And there really are a lot of examples of this. A few that come to my mind off the cuff are Eric Clapton, whose music I really like, who acknowledges that if you go into a few bars chances are you’ll find someone as good or better on the guitar than him. Or take the common bit of wisdom passed onto University President’s which says “Be nice to your A-students because they’ll come back and teach; be nice to your C-students, because they’ll make all the money that funds your endowment.” And just today fact my dad sent onto me a list of “NFL Busts”, stories of guys with great talent–superhuman talent–who never went anywhere in the NFL (which was especially interesting to me because one of the guys I played against in high school was featured on the list and the guy was a rock star).

So sometimes the “talent myth” is too often decided by perception or some false quantitative measurement. No question, you need some talent. But, beyond that, there are other factors that seem to matter more. 

 

OP-ED COLUMNIST for the NEW YORK TIMES

Genius: The Modern View

Published: April 30, 2009

Some people live in romantic ages. They tend to believe that genius is the product of a divine spark. They believe that there have been, throughout the ages, certain paragons of greatness — Dante, Mozart, Einstein — whose talents far exceeded normal comprehension, who had an other-worldly access to transcendent truth, and who are best approached with reverential awe.

We, of course, live in a scientific age, and modern research pierces hocus-pocus. In the view that is now dominant, even Mozart’s early abilities were not the product of some innate spiritual gift. His early compositions were nothing special. They were pastiches of other people’s work. Mozart was a good musician at an early age, but he would not stand out among today’s top child-performers.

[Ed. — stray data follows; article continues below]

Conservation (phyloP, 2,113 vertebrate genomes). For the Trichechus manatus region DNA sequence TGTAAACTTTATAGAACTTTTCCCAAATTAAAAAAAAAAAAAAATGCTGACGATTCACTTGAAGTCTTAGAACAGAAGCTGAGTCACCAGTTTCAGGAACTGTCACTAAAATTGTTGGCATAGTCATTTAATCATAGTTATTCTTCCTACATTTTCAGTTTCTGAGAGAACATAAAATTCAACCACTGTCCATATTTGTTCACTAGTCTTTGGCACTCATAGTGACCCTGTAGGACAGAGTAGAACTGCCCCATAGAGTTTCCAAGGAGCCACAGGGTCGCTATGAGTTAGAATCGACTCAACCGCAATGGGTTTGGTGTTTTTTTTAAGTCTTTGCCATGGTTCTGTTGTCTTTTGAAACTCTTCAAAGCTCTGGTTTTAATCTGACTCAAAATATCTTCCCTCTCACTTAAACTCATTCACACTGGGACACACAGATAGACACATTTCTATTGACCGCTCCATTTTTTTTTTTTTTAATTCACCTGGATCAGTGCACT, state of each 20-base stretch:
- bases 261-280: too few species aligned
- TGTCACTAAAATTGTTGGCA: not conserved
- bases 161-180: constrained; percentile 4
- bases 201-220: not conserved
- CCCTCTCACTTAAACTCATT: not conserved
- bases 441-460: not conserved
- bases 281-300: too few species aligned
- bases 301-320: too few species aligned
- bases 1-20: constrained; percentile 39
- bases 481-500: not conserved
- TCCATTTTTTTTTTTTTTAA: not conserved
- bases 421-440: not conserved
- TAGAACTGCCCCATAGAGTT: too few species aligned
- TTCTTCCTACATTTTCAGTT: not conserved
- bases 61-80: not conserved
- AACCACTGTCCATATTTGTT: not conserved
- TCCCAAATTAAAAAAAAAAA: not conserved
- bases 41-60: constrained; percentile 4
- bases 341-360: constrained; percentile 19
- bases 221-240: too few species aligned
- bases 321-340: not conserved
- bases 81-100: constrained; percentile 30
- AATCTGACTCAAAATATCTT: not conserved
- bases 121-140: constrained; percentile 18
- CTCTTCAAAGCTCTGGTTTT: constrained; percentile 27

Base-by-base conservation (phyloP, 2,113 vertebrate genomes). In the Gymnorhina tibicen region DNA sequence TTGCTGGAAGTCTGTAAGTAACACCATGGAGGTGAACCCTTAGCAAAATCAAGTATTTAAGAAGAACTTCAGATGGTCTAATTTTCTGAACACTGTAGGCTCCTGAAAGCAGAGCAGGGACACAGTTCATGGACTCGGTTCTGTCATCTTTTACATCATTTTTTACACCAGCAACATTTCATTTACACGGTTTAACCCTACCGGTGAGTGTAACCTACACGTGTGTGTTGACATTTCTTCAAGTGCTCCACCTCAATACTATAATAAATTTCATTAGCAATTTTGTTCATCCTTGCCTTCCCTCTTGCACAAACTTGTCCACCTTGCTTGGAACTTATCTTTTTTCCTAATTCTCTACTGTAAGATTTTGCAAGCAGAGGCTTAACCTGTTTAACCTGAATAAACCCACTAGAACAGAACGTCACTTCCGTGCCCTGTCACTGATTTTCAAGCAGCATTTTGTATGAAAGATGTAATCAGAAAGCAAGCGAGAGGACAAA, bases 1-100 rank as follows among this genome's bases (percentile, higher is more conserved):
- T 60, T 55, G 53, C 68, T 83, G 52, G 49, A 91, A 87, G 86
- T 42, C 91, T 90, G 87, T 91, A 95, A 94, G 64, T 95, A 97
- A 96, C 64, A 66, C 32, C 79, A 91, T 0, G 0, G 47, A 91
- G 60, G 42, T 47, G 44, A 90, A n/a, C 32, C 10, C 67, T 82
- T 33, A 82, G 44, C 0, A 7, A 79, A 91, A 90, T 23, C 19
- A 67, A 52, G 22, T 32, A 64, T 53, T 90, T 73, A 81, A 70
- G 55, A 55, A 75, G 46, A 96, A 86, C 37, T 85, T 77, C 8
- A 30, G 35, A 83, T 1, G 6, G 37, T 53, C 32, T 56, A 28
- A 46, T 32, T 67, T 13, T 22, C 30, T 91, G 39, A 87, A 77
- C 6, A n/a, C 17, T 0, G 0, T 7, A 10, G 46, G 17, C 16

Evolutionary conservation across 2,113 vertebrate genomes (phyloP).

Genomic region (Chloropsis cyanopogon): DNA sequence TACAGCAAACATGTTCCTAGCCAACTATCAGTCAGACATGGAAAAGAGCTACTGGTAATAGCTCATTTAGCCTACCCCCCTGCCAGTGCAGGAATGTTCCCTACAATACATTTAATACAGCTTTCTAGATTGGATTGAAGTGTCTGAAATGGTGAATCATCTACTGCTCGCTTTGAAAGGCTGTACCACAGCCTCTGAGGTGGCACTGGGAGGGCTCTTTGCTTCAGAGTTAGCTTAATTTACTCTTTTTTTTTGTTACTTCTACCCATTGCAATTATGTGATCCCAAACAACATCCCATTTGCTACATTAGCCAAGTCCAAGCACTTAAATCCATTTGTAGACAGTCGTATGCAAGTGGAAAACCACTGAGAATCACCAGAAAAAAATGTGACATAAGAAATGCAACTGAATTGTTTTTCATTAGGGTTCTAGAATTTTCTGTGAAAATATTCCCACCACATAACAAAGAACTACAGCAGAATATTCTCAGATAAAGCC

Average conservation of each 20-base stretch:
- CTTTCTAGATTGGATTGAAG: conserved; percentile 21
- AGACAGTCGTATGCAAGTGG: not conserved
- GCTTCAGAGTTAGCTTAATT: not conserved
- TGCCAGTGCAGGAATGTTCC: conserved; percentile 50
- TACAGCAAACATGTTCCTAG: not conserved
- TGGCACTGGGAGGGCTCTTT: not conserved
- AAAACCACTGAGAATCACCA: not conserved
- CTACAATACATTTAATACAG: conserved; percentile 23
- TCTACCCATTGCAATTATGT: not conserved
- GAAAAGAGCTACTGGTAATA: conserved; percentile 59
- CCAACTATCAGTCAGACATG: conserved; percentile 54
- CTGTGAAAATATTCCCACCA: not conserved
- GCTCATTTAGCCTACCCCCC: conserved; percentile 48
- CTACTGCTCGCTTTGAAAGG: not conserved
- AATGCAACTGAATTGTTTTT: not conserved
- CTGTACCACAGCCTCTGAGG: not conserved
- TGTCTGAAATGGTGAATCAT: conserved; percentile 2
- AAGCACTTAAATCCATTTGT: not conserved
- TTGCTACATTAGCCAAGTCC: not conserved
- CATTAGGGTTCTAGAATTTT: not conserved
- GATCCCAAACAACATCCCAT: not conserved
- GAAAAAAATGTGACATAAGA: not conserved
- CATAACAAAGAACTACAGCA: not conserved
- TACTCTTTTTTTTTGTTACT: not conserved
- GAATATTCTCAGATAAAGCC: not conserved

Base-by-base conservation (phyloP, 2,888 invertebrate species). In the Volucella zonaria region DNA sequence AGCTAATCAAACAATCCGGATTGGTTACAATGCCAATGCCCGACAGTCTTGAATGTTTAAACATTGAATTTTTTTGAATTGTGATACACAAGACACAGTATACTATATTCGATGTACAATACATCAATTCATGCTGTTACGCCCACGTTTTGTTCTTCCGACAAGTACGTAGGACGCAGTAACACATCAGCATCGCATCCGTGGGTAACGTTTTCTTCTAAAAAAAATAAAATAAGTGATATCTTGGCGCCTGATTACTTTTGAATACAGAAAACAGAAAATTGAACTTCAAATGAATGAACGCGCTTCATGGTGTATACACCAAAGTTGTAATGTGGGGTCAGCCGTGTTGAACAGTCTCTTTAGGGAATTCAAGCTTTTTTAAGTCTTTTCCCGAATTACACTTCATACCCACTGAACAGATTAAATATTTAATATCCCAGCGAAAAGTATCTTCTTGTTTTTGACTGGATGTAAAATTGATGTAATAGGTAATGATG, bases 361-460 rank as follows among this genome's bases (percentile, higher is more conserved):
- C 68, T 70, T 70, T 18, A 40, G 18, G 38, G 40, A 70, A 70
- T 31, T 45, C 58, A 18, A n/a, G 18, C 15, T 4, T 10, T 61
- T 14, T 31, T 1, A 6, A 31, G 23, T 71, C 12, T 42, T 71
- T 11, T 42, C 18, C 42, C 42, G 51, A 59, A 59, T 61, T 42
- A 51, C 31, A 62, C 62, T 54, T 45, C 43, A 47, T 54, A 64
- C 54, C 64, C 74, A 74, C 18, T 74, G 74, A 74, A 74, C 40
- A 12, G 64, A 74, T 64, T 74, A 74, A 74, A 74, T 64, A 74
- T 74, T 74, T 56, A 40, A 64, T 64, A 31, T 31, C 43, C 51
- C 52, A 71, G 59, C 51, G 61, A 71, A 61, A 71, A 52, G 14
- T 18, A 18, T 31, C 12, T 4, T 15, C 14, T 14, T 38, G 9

What Mozart had, we now believe, was the same thing Tiger Woods had — the ability to focus for long periods of time and a father intent on improving his skills. Mozart played a lot of piano at a very young age, so he got his 10,000 hours of practice in early and then he built from there.

The latest research suggests a more prosaic, democratic, even puritanical view of the world. The key factor separating geniuses from the merely accomplished is not a divine spark. It’s not I.Q., a generally bad predictor of success, even in realms like chess. Instead, it’s deliberate practice. Top performers spend more hours (many more hours) rigorously practicing their craft.

The recent research has been conducted by people like K. Anders Ericsson, the late Benjamin Bloom and others. It’s been summarized in two enjoyable new books: “The Talent Code” by Daniel Coyle; and “Talent Is Overrated” by Geoff Colvin.

If you wanted to picture how a typical genius might develop, you’d take a girl who possessed a slightly above average verbal ability. It wouldn’t have to be a big talent, just enough so that she might gain some sense of distinction. Then you would want her to meet, say, a novelist, who coincidentally shared some similar biographical traits. Maybe the writer was from the same town, had the same ethnic background, or, shared the same birthday — anything to create a sense of affinity.

This contact would give the girl a vision of her future self. It would, Coyle emphasizes, give her a glimpse of an enchanted circle she might someday join. It would also help if one of her parents died when she was 12, infusing her with a profound sense of insecurity and fueling a desperate need for success.